Top Ten Tuesday is a weekly meme created over at The Broke and the Bookish. This week we are asked to give our Top Ten Minor Characters. Even though the major characters are where the focus is--sometimes there are minor characters that stick with us and maybe even steal the show. Here's my list:
1. Mr. Thipp's mother in Whose Body? by Dorothy L Sayers. She is such a minor character that she doesn't even have a name. She's just the mother of the man in whose bath a naked corpse has been found. But she absolutely steals the scenes in the courtroom.
2. The Dowager Duchess of Denver in various Lord Peter Wimsey stories by Sayers. I love her round-about way of talking that somehow always gets right to the point. One of those "fluffy" women who always see and understand more than anyone thinks.
3. Mr. Butler in the Phryne Fisher series by Kerry Greenwood. Anyone who can continue to run Phryne's household when one never knows what will be needed next--a nice cocktail, a fast car, a small firearm, something to kosh a criminal over the head with, or a nice intimate dinner for the latest conquest--gets special kudos. Unflappable and ever ready whatever Phryne may need.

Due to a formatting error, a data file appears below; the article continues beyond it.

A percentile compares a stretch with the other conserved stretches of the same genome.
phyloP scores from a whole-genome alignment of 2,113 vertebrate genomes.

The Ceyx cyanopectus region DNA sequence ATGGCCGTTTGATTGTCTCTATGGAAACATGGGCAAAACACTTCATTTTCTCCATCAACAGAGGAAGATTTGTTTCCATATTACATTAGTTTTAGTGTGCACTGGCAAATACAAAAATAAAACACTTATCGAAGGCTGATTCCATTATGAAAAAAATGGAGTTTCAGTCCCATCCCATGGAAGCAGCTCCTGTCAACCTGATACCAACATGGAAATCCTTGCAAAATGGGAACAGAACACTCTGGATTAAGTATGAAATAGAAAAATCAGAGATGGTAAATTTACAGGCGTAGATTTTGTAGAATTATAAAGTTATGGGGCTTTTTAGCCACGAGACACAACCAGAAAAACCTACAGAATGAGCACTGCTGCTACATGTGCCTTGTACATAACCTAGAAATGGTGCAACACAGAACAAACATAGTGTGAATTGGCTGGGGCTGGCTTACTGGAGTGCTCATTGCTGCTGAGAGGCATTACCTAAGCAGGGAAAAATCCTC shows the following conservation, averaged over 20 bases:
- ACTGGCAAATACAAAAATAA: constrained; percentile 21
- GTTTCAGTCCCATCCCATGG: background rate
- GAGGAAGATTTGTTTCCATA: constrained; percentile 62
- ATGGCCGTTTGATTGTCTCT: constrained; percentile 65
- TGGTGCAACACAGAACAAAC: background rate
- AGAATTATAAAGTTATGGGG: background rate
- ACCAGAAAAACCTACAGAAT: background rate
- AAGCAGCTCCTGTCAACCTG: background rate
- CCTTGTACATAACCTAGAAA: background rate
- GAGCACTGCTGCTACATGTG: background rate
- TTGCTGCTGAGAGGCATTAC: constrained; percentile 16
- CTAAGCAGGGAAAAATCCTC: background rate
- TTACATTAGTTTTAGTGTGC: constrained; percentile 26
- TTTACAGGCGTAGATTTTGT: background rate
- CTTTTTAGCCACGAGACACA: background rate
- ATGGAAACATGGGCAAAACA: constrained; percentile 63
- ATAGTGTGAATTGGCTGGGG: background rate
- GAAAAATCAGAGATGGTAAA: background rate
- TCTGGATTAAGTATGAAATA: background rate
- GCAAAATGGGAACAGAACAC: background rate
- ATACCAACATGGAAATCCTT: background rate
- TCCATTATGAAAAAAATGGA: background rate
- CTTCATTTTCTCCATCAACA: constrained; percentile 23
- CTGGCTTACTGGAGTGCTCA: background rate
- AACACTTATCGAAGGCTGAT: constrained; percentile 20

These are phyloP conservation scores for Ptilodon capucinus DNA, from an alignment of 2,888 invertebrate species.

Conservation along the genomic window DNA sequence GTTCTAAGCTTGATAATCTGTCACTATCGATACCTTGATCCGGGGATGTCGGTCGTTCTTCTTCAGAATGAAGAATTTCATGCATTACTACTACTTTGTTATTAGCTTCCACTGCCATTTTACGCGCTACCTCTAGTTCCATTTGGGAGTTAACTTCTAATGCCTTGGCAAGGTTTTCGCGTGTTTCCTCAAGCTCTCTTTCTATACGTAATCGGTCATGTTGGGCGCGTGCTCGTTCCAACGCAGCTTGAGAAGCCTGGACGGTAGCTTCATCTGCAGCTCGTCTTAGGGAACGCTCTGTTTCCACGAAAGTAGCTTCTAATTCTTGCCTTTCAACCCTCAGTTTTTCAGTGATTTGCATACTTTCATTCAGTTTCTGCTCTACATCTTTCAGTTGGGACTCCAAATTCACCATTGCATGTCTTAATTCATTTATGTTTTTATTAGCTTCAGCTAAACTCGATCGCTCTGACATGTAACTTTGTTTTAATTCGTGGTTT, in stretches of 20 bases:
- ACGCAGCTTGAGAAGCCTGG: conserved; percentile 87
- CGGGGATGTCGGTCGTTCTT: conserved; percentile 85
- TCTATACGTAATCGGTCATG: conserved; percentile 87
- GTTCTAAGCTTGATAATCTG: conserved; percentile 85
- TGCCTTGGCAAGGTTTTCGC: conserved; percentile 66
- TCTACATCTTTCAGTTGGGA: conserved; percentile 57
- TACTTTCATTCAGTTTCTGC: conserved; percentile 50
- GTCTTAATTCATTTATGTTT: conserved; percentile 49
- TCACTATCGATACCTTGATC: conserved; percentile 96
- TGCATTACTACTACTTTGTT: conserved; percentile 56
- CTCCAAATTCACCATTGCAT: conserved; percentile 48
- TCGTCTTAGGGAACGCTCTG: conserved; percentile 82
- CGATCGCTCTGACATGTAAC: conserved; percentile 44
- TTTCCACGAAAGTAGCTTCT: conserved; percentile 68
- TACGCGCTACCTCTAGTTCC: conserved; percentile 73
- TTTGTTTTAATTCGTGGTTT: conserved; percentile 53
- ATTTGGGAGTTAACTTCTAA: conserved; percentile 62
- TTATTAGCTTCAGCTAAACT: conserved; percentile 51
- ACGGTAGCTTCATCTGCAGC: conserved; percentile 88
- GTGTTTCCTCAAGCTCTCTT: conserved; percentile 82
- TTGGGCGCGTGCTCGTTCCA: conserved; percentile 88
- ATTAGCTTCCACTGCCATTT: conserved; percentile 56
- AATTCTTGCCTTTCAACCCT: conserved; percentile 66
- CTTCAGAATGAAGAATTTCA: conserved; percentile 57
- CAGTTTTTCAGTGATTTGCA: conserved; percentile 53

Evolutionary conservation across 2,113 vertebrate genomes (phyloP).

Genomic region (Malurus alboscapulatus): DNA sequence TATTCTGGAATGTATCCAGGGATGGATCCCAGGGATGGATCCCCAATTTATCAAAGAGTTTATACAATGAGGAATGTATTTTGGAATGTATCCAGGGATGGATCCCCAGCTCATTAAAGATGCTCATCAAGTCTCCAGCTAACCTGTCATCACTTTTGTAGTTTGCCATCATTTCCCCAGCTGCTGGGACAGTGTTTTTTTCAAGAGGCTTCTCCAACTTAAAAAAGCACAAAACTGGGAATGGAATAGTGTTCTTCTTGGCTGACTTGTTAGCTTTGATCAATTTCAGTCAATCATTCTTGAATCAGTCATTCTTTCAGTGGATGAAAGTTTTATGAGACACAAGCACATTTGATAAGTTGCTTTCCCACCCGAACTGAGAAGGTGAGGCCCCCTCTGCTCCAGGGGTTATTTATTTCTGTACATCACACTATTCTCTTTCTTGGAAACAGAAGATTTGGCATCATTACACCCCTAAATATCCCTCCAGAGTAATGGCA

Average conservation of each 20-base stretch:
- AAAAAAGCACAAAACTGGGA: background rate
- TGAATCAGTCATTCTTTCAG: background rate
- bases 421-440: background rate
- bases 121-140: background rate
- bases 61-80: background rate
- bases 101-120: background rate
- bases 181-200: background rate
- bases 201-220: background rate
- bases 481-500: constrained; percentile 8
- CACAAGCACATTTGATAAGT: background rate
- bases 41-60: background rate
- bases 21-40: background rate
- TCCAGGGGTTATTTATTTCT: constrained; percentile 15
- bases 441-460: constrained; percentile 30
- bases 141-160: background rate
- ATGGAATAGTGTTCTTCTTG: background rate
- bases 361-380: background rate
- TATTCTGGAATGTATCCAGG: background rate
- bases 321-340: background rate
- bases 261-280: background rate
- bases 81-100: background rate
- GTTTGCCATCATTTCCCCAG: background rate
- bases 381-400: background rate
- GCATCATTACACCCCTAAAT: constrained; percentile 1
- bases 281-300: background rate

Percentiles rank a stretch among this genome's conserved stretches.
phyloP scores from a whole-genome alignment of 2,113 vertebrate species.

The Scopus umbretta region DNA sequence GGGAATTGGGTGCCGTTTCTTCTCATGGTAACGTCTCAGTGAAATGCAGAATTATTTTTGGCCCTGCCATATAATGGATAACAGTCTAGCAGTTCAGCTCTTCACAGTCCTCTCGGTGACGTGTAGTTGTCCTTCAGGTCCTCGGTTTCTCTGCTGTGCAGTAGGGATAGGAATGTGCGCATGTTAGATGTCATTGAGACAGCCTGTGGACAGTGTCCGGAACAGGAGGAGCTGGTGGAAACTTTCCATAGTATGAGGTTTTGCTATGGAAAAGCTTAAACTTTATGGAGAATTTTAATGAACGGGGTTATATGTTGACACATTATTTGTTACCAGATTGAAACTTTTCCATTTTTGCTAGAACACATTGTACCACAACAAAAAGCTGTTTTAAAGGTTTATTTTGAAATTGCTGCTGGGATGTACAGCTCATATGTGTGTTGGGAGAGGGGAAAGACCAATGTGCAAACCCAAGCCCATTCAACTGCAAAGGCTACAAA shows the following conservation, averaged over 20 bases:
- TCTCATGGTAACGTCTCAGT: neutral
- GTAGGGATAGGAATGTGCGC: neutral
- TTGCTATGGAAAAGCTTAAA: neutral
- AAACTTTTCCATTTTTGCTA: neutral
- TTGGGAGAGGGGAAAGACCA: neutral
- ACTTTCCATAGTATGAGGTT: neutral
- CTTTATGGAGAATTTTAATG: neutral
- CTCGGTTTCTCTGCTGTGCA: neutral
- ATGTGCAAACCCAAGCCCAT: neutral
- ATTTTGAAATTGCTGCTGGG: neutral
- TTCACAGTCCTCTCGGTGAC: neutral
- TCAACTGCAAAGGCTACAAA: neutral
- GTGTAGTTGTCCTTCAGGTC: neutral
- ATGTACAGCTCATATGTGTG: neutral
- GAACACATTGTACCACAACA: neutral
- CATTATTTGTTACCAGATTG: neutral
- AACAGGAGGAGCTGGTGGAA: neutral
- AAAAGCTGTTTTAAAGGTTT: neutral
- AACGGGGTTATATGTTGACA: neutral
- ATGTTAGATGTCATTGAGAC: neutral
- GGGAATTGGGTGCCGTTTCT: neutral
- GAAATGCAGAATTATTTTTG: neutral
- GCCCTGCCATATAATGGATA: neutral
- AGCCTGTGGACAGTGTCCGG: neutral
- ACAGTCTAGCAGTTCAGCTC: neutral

4. Magersfontaine Lugg: Albert Campion's man in the Margery Allingham series. Not quite a butler and not very polished, but always there when you need him. He as the charm of the diamond in the rough.
5. Captain Hastings: Ever faithful companion to Hercule Poirot. Tends to have his mind on the pretty girl in the case rather than the clues, but definitely ready to aid Poirot whenever necessary.
6. Galahad Threepwood: Brother to Lord Emsworth in P. G. Wodehouse's Blandings Castle stories. Author of a scandalous manuscript of memoirs and quite a lively story-teller.
7. Sergeant Mullins in the Frances & Richard Lockridge series starring Pam & Jerry North. Mullins knows that the crime is going to be a "screwy" one whenever the Norths are involved.
8. Marion Halcombe in The Woman in White by Wilkie Collins. In my opinion the best character in the book. She's got spirit and is very independent.
9. Miss Habersham in Intruder in the Dust by William Faulkner. Not intended to be a main character, but without her the crime wouldn't be solved and an innocent man would hang or be lynched.
10. Spider, the dog, in The Woman in Black by Susan Hill. I love Spider--she's got a lot of character for a little dog and is quite brave in some of the spookier scenes.